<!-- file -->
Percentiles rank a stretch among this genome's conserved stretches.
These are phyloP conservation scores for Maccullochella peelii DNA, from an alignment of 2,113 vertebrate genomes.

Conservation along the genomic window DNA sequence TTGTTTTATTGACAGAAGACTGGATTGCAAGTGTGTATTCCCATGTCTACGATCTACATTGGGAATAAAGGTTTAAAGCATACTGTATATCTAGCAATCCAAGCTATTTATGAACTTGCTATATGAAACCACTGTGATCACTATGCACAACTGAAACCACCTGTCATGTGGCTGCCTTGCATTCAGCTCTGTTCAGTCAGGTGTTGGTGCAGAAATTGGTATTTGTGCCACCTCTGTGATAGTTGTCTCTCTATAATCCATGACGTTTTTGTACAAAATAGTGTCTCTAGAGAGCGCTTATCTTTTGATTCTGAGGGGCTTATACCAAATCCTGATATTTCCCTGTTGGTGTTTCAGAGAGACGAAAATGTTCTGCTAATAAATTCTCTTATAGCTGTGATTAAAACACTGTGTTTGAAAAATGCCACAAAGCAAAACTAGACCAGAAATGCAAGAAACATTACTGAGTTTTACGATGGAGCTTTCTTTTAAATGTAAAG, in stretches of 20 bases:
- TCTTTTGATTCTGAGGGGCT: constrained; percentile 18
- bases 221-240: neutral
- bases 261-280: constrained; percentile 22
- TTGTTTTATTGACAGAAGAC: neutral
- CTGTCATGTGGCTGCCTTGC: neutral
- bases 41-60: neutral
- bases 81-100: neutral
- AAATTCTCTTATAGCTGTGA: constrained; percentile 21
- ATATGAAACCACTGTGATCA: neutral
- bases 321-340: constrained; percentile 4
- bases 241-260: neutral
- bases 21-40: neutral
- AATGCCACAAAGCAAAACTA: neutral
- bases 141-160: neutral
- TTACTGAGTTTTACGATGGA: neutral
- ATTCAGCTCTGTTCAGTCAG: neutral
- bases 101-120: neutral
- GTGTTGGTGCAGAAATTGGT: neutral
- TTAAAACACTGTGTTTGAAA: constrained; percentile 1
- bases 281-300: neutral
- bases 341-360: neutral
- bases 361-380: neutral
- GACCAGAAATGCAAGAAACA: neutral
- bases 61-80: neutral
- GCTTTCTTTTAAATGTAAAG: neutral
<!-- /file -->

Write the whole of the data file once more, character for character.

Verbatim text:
Percentiles rank a stretch among this genome's conserved stretches.
These are phyloP conservation scores for Maccullochella peelii DNA, from an alignment of 2,113 vertebrate genomes.

Conservation along the genomic window DNA sequence TTGTTTTATTGACAGAAGACTGGATTGCAAGTGTGTATTCCCATGTCTACGATCTACATTGGGAATAAAGGTTTAAAGCATACTGTATATCTAGCAATCCAAGCTATTTATGAACTTGCTATATGAAACCACTGTGATCACTATGCACAACTGAAACCACCTGTCATGTGGCTGCCTTGCATTCAGCTCTGTTCAGTCAGGTGTTGGTGCAGAAATTGGTATTTGTGCCACCTCTGTGATAGTTGTCTCTCTATAATCCATGACGTTTTTGTACAAAATAGTGTCTCTAGAGAGCGCTTATCTTTTGATTCTGAGGGGCTTATACCAAATCCTGATATTTCCCTGTTGGTGTTTCAGAGAGACGAAAATGTTCTGCTAATAAATTCTCTTATAGCTGTGATTAAAACACTGTGTTTGAAAAATGCCACAAAGCAAAACTAGACCAGAAATGCAAGAAACATTACTGAGTTTTACGATGGAGCTTTCTTTTAAATGTAAAG, in stretches of 20 bases:
- TCTTTTGATTCTGAGGGGCT: constrained; percentile 18
- bases 221-240: neutral
- bases 261-280: constrained; percentile 22
- TTGTTTTATTGACAGAAGAC: neutral
- CTGTCATGTGGCTGCCTTGC: neutral
- bases 41-60: neutral
- bases 81-100: neutral
- AAATTCTCTTATAGCTGTGA: constrained; percentile 21
- ATATGAAACCACTGTGATCA: neutral
- bases 321-340: constrained; percentile 4
- bases 241-260: neutral
- bases 21-40: neutral
- AATGCCACAAAGCAAAACTA: neutral
- bases 141-160: neutral
- TTACTGAGTTTTACGATGGA: neutral
- ATTCAGCTCTGTTCAGTCAG: neutral
- bases 101-120: neutral
- GTGTTGGTGCAGAAATTGGT: neutral
- TTAAAACACTGTGTTTGAAA: constrained; percentile 1
- bases 281-300: neutral
- bases 341-360: neutral
- bases 361-380: neutral
- GACCAGAAATGCAAGAAACA: neutral
- bases 61-80: neutral
- GCTTTCTTTTAAATGTAAAG: neutral